A Message from GCubed Founder & CEO Vernon Green Jr.
Black History Month
Before I begin, I do not consider myself to be a scholar or anyone of importance. I simply try to do what I can, when I can. I have made many mistakes, bad decisions, and done stupid things.
But if you will allow me, I would like to share a few thoughts. As we recognize Black History Month, I am torn. There is no way that I cannot appreciate the progress that has been made as I sit as the CEO of a multi-million dollar organization. There has been great progress as I stand on the shoulders of so many that have come before me, great progress indeed. However, a steady and firm reality check reminds me that we have not arrived at a true place of equality.
I am torn because I served this nation for over 20 years in the Army believing in the principles for which it stands, one nation, under God, indivisible, with liberty and justice for all. Yet I question, is there liberty and justice for all? I believe that there are great people in this nation of all races, genders, and ethnicities. While abilities are abundantly shared among all, opportunities are not. Should I be pacified by the progress or irritated by the lack of true equality?
Honestly, I fall somewhere in the middle. I believe over-generalization is always counterproductive. There is racism on both sides. I have struggled to maintain the peace within collaborative teams because of differences along racial lines. In many of these situations, I see that it comes down to lack of experience with diverse people rather than true racist intentions. The truth is that our backgrounds may be different, we may lack the experience and familiarity of other cultures. Until we genuinely try to understand one another, the issues will continue.
I communicate to my teams that we should operate under the understanding that, at least on this team, we all mean well. There will be friction and differences but it never comes from a place of hate. In all things seek understanding. Perspectives will always be different as they are a culmination of each person’s experiences. You will have those who say “by any means necessary.” You will have those who feel the best option is to become part of the system. There is a difficult relationship between the system and all people. When subsets of the system feel that the system does not represent or protect them, they look elsewhere for relief. They may even use that inequality to justify their decisions. Again, understanding is key.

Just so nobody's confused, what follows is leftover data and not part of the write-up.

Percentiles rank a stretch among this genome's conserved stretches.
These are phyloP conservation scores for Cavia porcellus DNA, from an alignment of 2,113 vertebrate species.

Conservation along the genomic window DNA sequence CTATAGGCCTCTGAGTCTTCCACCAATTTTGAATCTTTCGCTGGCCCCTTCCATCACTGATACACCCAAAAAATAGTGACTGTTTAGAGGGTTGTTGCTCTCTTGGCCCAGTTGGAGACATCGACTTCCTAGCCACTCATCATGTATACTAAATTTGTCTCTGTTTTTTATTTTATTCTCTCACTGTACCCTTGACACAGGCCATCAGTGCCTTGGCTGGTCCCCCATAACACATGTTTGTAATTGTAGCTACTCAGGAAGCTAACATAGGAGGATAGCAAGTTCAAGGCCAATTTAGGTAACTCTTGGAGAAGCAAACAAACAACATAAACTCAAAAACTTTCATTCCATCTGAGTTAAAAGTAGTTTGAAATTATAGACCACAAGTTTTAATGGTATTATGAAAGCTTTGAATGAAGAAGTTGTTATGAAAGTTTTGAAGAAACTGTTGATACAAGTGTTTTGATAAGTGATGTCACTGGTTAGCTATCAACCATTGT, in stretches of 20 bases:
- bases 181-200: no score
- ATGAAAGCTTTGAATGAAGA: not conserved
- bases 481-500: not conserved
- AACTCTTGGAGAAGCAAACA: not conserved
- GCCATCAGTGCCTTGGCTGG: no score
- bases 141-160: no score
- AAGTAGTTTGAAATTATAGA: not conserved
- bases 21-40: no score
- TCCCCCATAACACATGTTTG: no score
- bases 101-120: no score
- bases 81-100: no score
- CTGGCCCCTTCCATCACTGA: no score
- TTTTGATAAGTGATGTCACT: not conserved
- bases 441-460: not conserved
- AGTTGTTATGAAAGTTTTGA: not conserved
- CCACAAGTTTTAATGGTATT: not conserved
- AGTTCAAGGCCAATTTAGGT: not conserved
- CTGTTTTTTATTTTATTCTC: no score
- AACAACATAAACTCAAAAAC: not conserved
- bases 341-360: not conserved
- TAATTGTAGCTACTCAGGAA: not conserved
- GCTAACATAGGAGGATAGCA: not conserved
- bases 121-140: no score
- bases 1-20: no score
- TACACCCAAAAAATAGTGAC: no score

It is hard for someone who has never experienced this feeling of exclusion or neglect to understand the mindset that the excluded and neglected perceive. And still, I will not allow the excluded and neglected to use that as an excuse for not doing the right thing. You cannot cure hate with hate. At GCubed Enterprises, Inc and G3 Community Services, we believe TOGETHER, we can do more! While Dave Chappelle is a hilarious comedian and I have never considered him to be a moral compass, he recently said something that stood out to me.
“Our culture has accepted two huge lies. The first is that if you disagree with someone’s lifestyle, you must fear or hate them. The second is that to love someone means you agree with everything they believe, say or do. Both are nonsense. You don’t have to compromise convictions to be compassionate.”
Our politics and our leaders have transitioned from compromise to mud slinging and from governing to poor leadership.
Today, I challenge every individual to “Think Different”: to seek understanding and to show compassion, to dream. Not because its Black History Month. Do it because it will further your relationships with your fellow man. Do it because it will foster your understanding of the great people that comprise this nation. Do it because we have the capacity to be the great nation we long to be!
Dream like Martin. Imagine like John. Innovate like Steve. Create like Albert.
Vernon Green Jr.